The final book of which the Divergent films are based on has been split into two movies, and part one, which is called Allegiant, has arrived.
The movie picks up where Insurgent had ended, with Evelyn (Naomi Watts) and Johanna (Octavia Spencer) in charge of the new, faction-less Chicago. The two butt heads, however, on how to judge the former Erudite, or those who aided Jeanine in the fascist governmental system that Chicago was run under before. Evelyn decides that killing the Erudite is the only way justice is served, Johanna disagrees strongly, and the two know that they can’t work together from then on. And a new inner conflict in the fledgling leadership is born—Chicago is battling itself again. From this, Tris (Shailene Woodley) and her gang of Divergent friends know that they have to leave Chicago and discover if there’s really life waiting for them outside the foreboding city walls. After some light casualties (Maggie Q’s character dies, because, you know, sacrifices have to be made), they finally make it over the wall. And is picked up by members of the outside world, all of whom know the Chicagoites’ names and stories, for some reason—but we aren’t kept in the dark for long: it turns out Chicago is really a large experiment that the world had been watching for centuries. But who are these people? Can Tris trust them? What’s going to happen to the people they love that are still in war-torn Chicago? And will Four (Theo James) and Tris’s relationship survive it all?
Taking visual cues from last year’s Mad Max: Fury Road, the screen is often vibrant and awash in intense reds or blues. The visual storytelling had taken a departure from the previous films, which were more muted in their palettes. It’s admirable what they’re trying to do, as the way the camera moves and production design is all beautiful and surprisingly noteworthy. It’s too bad that Allegiant gets too carried away in its plot (which is, by the way, set up in a differently from the books in a way that could mean a complete shift in the ending for the next movie) and action movie tropes to form a real world in the way that Mad Max does. There are some questions that I have for the people who made this movie, who for some reason just doesn’t seem to care enough about its audience to fix easy problems. For example: if the movie picks up right after Insurgent, why is Tris suddenly blonde? She doesn’t seem to be the kind of girl who, after exposing the corrupt fabric of the government in a life or death battle, would immediately decide to go to the salon after and ask for some highlights. Granted, it looks great, but isn’t that inconsistent with the character? Also, why did no one care when Tori died? Why do the Bureau of Genetric Welfare soldiers bully Four so much and not want to let him on the mission to the Fringe when you can see Christina (who is also supposed to be “damaged”) standing literally right next to him and no one says a word to her?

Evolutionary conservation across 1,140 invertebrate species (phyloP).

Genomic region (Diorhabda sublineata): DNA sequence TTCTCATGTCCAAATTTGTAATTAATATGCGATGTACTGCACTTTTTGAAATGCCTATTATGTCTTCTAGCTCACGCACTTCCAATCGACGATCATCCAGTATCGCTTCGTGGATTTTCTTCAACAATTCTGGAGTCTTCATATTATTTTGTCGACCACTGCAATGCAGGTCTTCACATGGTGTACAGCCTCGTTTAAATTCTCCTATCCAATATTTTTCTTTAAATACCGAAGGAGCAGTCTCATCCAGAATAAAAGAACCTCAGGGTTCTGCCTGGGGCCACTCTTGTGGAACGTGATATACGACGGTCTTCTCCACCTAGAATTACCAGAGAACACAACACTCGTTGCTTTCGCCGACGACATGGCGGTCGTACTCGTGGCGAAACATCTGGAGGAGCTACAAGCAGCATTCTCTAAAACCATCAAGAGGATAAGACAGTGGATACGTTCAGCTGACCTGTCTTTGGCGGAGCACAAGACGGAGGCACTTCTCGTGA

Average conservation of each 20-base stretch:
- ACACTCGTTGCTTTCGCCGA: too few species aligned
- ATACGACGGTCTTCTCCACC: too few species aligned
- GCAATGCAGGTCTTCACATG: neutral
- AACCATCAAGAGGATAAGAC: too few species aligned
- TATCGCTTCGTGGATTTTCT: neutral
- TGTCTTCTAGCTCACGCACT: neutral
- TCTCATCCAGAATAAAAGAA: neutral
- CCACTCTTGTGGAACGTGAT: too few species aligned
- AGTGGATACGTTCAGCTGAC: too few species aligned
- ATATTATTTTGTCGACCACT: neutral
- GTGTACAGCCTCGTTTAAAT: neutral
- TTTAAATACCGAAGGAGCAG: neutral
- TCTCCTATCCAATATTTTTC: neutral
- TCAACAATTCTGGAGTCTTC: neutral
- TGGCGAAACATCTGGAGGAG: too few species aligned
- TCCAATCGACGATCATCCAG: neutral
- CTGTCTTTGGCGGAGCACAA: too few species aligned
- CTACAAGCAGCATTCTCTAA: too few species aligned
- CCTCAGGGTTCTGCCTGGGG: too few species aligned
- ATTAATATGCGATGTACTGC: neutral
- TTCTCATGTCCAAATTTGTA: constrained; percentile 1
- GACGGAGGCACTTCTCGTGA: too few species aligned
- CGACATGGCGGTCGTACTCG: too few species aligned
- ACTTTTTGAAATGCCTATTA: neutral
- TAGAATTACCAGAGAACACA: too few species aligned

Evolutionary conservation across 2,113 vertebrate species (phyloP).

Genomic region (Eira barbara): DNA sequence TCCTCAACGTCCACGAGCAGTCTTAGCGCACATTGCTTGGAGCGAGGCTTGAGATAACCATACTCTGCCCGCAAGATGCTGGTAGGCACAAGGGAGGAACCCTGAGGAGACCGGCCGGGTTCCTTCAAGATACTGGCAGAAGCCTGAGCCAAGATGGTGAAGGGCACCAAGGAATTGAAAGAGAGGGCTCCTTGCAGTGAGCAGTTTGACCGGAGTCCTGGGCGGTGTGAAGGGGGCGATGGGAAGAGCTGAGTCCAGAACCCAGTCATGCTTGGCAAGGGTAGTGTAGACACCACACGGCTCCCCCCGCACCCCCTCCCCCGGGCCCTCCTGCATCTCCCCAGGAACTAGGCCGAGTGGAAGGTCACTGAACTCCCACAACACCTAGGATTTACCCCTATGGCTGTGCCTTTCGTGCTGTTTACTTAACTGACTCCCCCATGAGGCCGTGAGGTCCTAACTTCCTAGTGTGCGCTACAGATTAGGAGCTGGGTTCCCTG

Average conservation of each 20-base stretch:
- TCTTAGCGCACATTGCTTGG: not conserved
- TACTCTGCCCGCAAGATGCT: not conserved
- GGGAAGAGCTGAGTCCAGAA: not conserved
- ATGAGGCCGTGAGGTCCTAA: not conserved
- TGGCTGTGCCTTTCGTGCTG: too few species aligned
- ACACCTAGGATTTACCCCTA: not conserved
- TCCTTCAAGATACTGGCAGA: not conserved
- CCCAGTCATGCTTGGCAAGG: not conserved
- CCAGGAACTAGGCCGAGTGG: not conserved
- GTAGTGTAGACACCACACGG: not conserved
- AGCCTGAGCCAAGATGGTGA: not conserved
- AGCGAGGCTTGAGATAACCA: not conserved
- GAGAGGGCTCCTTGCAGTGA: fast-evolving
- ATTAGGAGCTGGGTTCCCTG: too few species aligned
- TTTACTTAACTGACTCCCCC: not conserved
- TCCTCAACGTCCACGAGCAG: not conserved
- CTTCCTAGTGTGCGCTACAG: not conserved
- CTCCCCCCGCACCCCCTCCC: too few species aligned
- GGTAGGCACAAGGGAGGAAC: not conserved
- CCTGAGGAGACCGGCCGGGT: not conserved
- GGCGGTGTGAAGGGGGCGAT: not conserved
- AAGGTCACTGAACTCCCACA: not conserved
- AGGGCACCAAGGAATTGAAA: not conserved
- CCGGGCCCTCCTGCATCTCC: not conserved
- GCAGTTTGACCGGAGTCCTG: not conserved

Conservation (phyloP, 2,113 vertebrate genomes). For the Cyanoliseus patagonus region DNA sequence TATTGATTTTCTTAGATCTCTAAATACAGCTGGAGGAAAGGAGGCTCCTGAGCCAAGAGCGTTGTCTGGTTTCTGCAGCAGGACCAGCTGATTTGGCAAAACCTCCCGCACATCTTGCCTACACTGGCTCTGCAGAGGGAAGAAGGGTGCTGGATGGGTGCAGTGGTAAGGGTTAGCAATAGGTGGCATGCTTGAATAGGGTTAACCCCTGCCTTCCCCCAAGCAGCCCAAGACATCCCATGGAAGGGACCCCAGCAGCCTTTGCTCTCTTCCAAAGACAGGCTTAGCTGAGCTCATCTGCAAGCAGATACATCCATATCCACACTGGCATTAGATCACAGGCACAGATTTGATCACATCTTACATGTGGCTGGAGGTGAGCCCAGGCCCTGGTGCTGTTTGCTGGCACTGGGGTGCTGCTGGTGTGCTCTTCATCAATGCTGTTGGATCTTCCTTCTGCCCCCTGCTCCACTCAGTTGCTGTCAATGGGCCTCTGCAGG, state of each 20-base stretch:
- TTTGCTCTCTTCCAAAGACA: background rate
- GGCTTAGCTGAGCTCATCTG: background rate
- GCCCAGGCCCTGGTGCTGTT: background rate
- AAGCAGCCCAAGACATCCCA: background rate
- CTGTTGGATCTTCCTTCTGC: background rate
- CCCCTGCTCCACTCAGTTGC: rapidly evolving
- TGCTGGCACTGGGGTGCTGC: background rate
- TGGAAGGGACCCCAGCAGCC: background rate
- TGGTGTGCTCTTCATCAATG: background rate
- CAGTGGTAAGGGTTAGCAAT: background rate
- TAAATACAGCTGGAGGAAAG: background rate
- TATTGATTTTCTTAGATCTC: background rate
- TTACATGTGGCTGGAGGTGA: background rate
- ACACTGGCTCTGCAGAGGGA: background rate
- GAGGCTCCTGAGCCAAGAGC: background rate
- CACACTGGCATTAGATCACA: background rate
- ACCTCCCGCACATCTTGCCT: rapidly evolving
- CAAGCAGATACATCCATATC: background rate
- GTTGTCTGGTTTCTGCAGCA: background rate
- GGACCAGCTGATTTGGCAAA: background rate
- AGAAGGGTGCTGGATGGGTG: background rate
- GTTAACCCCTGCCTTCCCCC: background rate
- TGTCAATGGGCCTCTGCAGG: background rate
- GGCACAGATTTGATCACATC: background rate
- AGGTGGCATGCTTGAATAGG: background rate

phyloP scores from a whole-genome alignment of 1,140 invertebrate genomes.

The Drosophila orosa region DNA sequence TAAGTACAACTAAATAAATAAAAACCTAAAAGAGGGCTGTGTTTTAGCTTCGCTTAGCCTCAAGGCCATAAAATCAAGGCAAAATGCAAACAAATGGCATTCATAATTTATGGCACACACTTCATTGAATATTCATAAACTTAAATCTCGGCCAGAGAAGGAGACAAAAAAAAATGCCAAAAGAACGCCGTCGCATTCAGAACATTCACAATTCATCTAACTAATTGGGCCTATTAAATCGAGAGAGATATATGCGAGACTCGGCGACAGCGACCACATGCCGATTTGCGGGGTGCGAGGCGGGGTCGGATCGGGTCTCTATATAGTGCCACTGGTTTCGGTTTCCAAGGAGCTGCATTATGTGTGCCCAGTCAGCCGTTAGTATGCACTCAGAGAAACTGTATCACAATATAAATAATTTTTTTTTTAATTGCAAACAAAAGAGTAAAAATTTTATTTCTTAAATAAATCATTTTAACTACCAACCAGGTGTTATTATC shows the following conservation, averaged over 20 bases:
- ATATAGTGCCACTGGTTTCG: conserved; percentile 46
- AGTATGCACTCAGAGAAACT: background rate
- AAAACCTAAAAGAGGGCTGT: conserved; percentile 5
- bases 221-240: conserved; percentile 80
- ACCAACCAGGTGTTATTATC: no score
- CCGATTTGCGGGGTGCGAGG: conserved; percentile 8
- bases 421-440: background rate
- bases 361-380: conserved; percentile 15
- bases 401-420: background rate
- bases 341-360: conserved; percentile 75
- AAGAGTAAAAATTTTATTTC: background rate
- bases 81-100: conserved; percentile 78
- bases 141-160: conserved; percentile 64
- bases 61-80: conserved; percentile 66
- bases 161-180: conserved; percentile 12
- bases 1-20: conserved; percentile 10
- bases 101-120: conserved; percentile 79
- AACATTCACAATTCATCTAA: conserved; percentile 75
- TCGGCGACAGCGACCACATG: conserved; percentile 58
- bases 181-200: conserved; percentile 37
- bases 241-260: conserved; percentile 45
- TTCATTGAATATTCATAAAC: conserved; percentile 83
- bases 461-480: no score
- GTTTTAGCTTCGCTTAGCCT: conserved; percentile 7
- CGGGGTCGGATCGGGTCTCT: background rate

Despite the discrepancies, the Allegiant is definitely entertaining. The movie carries the audience along with a fast paced, easy rhythm that’s compulsively watchable—and the eye candy-worthy cast certainly helps (shout out to everyone’s Michael Bay spray tans—two action movie tropes we’re working with now). The only problem is that the movie takes itself very, very seriously (this is life or death, people) while also not caring enough to really invest in the reality of its world—but rather cares more about making it nice to look at. In a story that’s about some seriously messed up problems with deadly consequences, it would be nice if the danger actually felt real at some point.